When I quit my desk job in 2014 and started to travel solo, my biggest concern wasn't whether my online businesses would fail. It was whether I would be able to make friends on the road!
Growing up, I always dreamt about solo-travel and in my starry-eyes, I saw it as this amazing, life-changing adventure. A pilgrimage to seek other-worldly values and to find true happiness.
Don't get me wrong, I still believe travelling solo was the best decision I've ever made and it did live up to (most of) those dreams and desires. But I discovered one important necessity; the people you meet along the way can make or break your trip.
Meeting some randoms in Ho Chi Minh City after creating a "Hangout" on the Couchsurfing app.
1. Stay in Hostels (it doesn't have to be a dorm!)
People usually stay in hostels for two reasons. Either they are on a budget, or they want to meet like-minded travellers. But most of the time, it's both!
The best kind of hostels will host events, meet-ups and group activities as an icebreaker for its guests. So even if you don't make friends with the people you are sharing a room with, there will be plenty of opportunities to do so in the common areas.
My favourite hostel booking site by far is Booking.com. The detailed filters and review system give you a superpower ability to discover exactly what you are looking for. They also have plenty of last minute deals so it's the perfect site for spontaneity.
Staying in a hostel doesn't always mean you have to choose between the top or bottom bunk either. Plenty of hostels have affordable private rooms if you fancy a bit of privacy while also reaping the benefits of the in-house community and events that come with it.
2. Learn a New Skill
Joining a class is a really good excuse to make friends abroad. Wherever you are, there are courses of all kinds waiting for your participation.
You can learn to cook local dishes, try yoga, surfing, go to the gym, photography classes, even educational and work conferences. There are plenty of fun things to learn while making friends all over the world.
3. Coworking and Coliving Spaces
I am writing this blog post from Hubud, a coworking space in Bali, Indonesia!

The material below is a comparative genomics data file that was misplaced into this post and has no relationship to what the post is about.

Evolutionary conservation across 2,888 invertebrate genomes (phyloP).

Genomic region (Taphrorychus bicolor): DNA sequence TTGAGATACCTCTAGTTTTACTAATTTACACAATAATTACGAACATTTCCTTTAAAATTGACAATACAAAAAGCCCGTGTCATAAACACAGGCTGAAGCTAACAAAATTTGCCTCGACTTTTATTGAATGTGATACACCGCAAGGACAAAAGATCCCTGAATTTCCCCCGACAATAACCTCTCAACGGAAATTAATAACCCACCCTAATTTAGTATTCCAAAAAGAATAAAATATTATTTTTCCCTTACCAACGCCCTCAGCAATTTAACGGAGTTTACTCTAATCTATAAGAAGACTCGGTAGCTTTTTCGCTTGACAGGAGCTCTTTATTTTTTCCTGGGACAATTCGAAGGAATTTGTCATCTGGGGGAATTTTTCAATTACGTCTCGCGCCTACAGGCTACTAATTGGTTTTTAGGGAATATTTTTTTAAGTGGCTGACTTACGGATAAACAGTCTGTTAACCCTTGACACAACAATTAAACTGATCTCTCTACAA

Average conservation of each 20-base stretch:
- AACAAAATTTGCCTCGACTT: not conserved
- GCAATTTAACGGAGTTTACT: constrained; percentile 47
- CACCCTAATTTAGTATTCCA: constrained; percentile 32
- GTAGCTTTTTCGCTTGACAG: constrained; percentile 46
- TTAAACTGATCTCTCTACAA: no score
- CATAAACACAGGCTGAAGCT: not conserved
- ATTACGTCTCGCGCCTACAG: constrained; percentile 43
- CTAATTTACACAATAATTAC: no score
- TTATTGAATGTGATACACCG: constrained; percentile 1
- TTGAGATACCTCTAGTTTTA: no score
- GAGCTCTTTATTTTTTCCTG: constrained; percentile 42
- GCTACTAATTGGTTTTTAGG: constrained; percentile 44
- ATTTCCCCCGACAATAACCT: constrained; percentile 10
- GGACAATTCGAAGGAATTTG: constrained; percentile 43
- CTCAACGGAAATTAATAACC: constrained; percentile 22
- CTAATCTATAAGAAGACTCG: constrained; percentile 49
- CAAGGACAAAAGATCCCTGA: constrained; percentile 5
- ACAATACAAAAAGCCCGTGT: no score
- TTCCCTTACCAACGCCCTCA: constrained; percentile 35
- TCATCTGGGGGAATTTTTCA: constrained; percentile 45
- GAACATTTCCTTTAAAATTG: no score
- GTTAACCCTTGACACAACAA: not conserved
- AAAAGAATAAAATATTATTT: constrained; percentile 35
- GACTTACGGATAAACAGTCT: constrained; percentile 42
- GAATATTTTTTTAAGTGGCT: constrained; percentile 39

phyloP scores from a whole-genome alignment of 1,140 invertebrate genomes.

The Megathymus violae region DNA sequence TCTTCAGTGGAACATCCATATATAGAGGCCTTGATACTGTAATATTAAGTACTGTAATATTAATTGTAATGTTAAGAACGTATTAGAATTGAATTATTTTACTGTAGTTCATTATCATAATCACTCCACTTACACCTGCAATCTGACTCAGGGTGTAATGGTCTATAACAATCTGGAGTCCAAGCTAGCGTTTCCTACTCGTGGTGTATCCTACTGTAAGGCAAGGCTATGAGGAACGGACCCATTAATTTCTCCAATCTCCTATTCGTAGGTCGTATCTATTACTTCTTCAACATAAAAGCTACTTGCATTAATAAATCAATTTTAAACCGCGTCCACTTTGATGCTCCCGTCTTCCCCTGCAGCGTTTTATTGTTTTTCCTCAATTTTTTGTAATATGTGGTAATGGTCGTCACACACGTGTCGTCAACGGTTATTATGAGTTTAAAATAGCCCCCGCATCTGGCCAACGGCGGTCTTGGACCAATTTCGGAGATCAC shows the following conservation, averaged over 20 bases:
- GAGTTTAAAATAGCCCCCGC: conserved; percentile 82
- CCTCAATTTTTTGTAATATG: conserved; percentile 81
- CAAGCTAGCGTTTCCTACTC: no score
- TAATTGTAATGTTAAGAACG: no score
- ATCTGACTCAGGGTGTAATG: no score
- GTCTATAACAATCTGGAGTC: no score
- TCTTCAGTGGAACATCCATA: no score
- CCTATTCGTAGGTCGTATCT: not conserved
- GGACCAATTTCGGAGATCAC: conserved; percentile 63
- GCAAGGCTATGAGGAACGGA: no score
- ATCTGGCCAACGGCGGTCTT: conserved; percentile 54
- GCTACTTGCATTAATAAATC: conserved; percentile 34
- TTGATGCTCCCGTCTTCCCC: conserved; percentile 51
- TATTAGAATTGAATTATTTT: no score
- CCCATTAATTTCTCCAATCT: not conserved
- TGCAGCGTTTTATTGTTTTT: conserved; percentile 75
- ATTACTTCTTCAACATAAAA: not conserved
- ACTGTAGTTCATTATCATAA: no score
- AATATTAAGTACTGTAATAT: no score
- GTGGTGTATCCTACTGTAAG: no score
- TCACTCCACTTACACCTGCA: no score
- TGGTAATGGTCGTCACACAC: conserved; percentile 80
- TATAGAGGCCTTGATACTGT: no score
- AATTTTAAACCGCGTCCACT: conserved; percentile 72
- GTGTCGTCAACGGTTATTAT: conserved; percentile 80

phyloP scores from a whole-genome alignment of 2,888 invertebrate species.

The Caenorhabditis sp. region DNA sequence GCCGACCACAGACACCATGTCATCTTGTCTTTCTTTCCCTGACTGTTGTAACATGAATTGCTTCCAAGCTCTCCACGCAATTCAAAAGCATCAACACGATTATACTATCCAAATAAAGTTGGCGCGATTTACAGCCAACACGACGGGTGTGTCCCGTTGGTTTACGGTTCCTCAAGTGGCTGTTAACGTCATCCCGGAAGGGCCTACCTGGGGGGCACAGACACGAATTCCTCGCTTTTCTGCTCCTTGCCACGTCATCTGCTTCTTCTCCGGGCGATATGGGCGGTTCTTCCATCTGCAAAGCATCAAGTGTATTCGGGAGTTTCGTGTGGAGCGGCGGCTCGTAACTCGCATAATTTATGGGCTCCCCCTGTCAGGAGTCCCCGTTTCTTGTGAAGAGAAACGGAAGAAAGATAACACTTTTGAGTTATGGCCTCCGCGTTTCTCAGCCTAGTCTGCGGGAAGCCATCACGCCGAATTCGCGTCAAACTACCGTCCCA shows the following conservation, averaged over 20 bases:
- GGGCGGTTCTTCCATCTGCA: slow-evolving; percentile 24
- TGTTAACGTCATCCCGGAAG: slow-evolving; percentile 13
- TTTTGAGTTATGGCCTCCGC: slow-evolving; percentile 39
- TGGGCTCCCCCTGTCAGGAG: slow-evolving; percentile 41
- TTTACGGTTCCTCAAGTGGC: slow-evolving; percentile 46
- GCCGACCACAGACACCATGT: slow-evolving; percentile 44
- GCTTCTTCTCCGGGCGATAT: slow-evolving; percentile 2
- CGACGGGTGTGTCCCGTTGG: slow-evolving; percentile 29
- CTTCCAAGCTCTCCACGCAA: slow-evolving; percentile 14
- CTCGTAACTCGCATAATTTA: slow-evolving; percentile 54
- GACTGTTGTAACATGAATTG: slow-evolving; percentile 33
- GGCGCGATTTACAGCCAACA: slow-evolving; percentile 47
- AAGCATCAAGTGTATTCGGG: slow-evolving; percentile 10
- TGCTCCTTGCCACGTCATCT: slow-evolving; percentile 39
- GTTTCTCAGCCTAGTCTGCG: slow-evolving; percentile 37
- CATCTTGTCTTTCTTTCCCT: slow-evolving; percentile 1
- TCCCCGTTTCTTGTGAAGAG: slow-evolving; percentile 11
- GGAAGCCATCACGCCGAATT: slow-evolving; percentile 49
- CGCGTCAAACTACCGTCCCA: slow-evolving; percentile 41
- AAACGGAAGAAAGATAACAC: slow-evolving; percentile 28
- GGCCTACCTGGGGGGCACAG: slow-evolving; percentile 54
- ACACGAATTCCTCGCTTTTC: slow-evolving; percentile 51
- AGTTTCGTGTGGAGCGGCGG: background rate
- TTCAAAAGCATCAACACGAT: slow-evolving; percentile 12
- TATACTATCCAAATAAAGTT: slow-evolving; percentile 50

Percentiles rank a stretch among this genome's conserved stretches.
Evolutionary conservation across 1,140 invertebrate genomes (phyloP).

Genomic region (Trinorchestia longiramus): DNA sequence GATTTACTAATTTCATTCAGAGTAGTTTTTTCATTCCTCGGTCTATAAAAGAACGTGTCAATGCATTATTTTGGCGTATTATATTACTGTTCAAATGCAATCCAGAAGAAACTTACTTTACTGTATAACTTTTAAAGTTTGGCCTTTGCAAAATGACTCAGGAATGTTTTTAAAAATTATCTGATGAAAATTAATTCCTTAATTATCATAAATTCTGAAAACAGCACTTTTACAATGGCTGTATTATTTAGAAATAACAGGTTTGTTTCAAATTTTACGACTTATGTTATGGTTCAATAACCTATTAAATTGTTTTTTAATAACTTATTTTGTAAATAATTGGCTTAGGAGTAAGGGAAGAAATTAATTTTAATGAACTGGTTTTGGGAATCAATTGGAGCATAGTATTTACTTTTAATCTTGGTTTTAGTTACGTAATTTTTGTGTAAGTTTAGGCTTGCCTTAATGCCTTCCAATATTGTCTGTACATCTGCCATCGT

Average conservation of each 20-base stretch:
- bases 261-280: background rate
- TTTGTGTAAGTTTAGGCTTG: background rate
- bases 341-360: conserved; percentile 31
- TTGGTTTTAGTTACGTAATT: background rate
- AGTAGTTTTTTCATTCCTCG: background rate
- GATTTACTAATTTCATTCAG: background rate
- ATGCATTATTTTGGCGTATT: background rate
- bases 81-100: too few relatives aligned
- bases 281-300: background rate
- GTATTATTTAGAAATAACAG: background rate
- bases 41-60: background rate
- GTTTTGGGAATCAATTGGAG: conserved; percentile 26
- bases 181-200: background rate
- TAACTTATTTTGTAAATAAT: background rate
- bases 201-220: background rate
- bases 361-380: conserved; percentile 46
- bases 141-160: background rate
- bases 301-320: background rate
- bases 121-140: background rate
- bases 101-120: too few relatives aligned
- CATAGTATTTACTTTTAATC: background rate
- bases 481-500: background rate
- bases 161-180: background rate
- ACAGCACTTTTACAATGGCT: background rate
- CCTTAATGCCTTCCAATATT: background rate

The main goal here is of course to get work done. But it's also a great place to meet people who are on the same page as you. Spaces like Hubud also throw regular events and outings so you can get to know everyone better.
4. Social Media Apps
OK, I'll say it, Tinder is great for solo travel and I'm not just talking about "hook-ups".
I've met plenty of awesome people on Tinder who have either joined me on an excursion or gone for drinks. Of course, this might be slightly different for straight women who, depending on what you are looking for, have to wade through questionable requests from guys who weren't brought up properly.
Couchsurfing has also helped me to meet with countless people on my journey. I rarely surf but I always use the "Hangout" feature when I travel solo. Within minutes, you can find people who want to do something fun in your local area.
Couchsurfing event in Tokyo, cooking class and language exchange!
You can probably guess what kind of service this website provides. Yep, it helps you find local meetup groups. You can search by genre from arts & culture, games, business, LGBT, photography and anything else you can think of.
Just remember to turn the email notifications off after signing up, you'll find out why.
6. Airbnb "Experiences"
From live music, surfing and street photography lessons, to social impact experiences.
There are Airbnb experiences available in almost every city you can visit. With most experiences conducted in group settings, they will offer an opportunity to bond with other travellers as well as learn or enjoy something from a local's perspective.
If you haven't already signed up for Airbnb, remember to use my referral link for £25 free travel credit or equivalent in your currency.
7. Facebook Groups
I enjoy using Facebook to talk with other nomads and discover places to work in places I've never been to before. It's also really helpful when finding people to hang out with abroad.
WebWorkTravel's Facebook Group is one of my favourites, but there are loads more, just search for the city you are visiting. Country-specific Facebook Groups are usually the best when you are trying to find travel buddies.
People love to talk. Mostly, people love to talk about themselves. If you are struggling to make conversation just ask a few travel questions to provoke a story out of someone. ‘Where are you from?’, ‘Where have you been?’, ‘Where are you going?'.
And don't forget, you are interesting too! You have embarked on an adventure across the globe, on your own! That's pretty cool and I'm sure there are loads of people out there who are interested to hear your reasons for it.
If all else fails, bring a pack of cards with you. People love card games.